Rzewski's politically (or at least esthetically) efficacious “compromise” with tradition exposed a fault line within the politicized avant-garde of the late 1960s. On one side were those determined to remain true despite their political commitments to the esthetic principles of avant-gardism that had by then become a tradition in its own right; on the other were those for whom the political commitments of the so-called “new left” outweighed the esthetic. Sometimes the two commitments battled one another within the same unhappy creative personality.
- Citation (MLA):
- Richard Taruskin. "Chapter 2 Indeterminacy." The Oxford History of Western Music. Oxford University Press. New York, USA. n.d. Web. 11 Mar. 2014. <http://www.oxfordwesternmusic.com/view/Volume5/actrade-9780195384857-div1-002007.xml>.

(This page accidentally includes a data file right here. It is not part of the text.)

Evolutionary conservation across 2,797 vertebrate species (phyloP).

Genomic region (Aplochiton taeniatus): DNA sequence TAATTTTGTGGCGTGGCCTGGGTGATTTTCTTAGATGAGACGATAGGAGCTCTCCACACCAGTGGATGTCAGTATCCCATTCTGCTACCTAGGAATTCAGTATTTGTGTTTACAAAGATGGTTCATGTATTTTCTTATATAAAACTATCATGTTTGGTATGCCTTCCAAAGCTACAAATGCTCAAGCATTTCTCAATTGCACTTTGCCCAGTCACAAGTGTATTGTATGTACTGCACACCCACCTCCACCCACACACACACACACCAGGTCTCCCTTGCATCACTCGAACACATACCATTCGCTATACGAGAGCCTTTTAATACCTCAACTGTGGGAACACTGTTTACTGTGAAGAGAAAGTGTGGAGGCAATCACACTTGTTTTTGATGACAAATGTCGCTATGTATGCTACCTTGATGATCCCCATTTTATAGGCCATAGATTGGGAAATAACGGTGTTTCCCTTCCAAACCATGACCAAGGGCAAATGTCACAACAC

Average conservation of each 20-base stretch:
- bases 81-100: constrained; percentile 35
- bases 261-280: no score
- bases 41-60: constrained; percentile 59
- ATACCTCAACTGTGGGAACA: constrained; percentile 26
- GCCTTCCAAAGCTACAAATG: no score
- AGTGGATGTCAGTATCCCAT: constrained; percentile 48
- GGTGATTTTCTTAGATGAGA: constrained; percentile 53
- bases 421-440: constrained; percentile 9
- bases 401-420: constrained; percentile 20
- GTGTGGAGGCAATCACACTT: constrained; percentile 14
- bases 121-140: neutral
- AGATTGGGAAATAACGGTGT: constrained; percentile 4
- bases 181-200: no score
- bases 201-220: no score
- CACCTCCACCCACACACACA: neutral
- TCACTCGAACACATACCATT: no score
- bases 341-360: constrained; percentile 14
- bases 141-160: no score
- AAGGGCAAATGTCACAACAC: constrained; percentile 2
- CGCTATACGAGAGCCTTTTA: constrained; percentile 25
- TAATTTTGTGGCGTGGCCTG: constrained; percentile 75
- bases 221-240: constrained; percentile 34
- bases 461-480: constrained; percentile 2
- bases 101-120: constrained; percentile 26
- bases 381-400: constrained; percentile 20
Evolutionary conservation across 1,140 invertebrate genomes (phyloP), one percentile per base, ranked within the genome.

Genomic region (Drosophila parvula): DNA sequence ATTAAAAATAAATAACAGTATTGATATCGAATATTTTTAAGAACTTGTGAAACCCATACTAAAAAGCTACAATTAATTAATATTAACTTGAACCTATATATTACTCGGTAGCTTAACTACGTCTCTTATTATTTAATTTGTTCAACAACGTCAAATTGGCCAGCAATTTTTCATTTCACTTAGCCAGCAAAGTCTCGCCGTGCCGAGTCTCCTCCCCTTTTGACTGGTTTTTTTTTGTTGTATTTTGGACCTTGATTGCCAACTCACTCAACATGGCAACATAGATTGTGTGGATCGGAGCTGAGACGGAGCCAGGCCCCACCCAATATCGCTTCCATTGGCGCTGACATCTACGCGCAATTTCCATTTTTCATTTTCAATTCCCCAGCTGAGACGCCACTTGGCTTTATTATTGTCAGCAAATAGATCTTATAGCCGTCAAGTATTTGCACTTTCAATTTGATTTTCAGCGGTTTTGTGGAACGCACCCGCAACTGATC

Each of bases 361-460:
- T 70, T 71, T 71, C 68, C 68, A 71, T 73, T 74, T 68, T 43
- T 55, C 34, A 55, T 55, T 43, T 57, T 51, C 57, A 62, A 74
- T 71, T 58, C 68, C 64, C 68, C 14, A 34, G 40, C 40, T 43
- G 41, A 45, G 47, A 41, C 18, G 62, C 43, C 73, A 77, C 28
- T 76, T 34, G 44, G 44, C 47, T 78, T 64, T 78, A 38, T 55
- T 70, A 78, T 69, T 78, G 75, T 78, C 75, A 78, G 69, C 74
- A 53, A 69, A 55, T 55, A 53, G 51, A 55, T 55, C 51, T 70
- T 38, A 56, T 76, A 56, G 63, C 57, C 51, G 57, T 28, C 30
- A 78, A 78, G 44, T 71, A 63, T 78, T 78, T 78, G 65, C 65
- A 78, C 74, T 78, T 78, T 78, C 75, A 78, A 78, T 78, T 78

- Citation (APA):
- Taruskin, R. (n.d.). Chapter 2 Indeterminacy. In Oxford University Press, Music in the Late Twentieth Century. New York, USA. Retrieved 11 Mar. 2014, from http://www.oxfordwesternmusic.com/view/Volume5/actrade-9780195384857-div1-002007.xml
- Citation (Chicago):
- Richard Taruskin. "Chapter 2 Indeterminacy." In Music in the Late Twentieth Century, Oxford University Press. (New York, USA, n.d.). Retrieved 11 Mar. 2014, from http://www.oxfordwesternmusic.com/view/Volume5/actrade-9780195384857-div1-002007.xml